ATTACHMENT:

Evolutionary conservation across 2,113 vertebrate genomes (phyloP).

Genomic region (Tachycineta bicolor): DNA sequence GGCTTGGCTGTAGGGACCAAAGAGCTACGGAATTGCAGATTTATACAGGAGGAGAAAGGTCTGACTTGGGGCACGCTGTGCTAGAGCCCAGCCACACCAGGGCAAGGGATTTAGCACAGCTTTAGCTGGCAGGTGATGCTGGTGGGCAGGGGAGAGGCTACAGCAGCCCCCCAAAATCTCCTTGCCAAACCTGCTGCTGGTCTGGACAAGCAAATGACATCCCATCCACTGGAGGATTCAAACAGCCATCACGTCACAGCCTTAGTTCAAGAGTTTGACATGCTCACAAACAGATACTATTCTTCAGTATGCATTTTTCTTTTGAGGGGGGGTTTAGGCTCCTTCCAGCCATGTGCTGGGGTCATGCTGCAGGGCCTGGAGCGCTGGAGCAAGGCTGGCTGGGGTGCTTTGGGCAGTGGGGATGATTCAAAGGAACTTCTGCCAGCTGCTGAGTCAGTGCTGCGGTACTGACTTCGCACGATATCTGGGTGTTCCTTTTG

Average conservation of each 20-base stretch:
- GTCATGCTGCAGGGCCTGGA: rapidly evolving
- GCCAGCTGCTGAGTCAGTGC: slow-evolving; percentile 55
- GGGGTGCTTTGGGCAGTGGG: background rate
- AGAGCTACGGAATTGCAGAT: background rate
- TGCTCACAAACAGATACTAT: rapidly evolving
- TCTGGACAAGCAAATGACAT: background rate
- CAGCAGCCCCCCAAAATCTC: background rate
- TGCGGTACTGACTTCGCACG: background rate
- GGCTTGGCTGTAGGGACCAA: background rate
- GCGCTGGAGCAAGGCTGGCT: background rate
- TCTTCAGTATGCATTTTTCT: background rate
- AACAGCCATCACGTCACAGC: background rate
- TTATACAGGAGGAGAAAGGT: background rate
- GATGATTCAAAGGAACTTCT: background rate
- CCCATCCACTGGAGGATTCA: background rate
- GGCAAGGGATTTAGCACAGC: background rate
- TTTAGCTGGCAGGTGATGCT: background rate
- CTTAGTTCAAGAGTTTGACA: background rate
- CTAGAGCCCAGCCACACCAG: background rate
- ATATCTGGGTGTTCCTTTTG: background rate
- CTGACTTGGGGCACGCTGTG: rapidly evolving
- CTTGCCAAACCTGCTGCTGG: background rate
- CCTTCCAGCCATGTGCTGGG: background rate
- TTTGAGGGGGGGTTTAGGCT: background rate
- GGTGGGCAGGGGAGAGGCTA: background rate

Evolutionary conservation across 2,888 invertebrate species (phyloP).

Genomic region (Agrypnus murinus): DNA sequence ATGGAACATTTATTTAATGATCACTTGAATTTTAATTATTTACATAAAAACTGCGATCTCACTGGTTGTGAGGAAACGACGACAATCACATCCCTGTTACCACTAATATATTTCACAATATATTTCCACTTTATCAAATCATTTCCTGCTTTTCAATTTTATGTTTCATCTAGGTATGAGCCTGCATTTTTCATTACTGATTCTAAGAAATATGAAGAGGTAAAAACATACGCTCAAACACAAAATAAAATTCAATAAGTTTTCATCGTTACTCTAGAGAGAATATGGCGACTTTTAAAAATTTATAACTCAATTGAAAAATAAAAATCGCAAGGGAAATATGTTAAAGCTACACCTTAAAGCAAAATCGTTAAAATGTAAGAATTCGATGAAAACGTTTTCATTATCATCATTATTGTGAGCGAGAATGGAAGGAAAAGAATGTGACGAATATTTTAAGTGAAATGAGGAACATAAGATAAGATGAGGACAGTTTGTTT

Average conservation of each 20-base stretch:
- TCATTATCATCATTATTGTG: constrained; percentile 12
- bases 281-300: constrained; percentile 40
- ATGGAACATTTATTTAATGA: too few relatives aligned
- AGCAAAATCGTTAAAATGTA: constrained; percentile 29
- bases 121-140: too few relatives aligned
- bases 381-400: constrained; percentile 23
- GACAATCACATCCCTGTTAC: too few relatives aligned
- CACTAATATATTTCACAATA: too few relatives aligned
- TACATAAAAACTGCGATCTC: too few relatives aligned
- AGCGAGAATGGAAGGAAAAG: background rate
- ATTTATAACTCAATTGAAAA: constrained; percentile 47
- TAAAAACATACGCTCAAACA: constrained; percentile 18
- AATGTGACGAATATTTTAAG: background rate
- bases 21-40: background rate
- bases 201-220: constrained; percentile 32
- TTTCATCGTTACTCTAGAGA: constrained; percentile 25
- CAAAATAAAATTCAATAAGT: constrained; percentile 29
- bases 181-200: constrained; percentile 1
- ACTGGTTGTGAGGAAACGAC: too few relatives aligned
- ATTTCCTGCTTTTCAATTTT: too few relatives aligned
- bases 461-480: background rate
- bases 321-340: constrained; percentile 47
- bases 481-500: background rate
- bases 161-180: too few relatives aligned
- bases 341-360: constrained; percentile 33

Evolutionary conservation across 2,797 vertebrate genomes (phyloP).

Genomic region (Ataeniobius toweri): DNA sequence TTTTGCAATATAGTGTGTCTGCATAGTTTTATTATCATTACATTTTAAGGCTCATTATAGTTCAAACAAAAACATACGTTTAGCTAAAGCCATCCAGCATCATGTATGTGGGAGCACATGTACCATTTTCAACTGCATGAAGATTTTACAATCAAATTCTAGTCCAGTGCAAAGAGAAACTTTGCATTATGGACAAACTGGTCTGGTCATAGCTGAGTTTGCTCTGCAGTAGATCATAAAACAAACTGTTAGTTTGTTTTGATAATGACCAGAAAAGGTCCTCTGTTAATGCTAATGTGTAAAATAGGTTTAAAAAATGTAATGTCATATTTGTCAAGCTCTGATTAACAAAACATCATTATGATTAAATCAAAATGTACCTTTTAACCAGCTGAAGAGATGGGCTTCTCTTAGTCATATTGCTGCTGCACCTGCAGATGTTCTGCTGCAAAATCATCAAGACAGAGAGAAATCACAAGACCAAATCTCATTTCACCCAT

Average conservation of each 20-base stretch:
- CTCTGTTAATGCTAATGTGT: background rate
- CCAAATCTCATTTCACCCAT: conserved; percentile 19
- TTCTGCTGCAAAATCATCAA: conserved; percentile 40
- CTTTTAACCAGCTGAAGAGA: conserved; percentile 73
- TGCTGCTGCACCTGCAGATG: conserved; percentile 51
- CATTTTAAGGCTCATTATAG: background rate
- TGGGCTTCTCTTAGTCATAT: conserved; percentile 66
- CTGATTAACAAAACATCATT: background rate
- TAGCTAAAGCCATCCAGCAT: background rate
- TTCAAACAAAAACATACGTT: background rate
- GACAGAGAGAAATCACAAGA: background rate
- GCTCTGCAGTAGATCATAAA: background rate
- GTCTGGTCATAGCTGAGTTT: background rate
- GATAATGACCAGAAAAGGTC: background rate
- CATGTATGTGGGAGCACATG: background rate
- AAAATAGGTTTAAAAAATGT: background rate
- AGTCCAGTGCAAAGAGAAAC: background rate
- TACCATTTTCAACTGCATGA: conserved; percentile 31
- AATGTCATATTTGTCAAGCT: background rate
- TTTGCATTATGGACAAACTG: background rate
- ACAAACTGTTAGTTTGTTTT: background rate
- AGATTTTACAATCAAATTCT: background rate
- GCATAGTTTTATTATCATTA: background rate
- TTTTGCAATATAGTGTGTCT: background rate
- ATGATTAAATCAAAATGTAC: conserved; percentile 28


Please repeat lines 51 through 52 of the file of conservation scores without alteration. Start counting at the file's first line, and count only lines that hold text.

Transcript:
- ATTTCCTGCTTTTCAATTTT: too few relatives aligned
- bases 461-480: background rate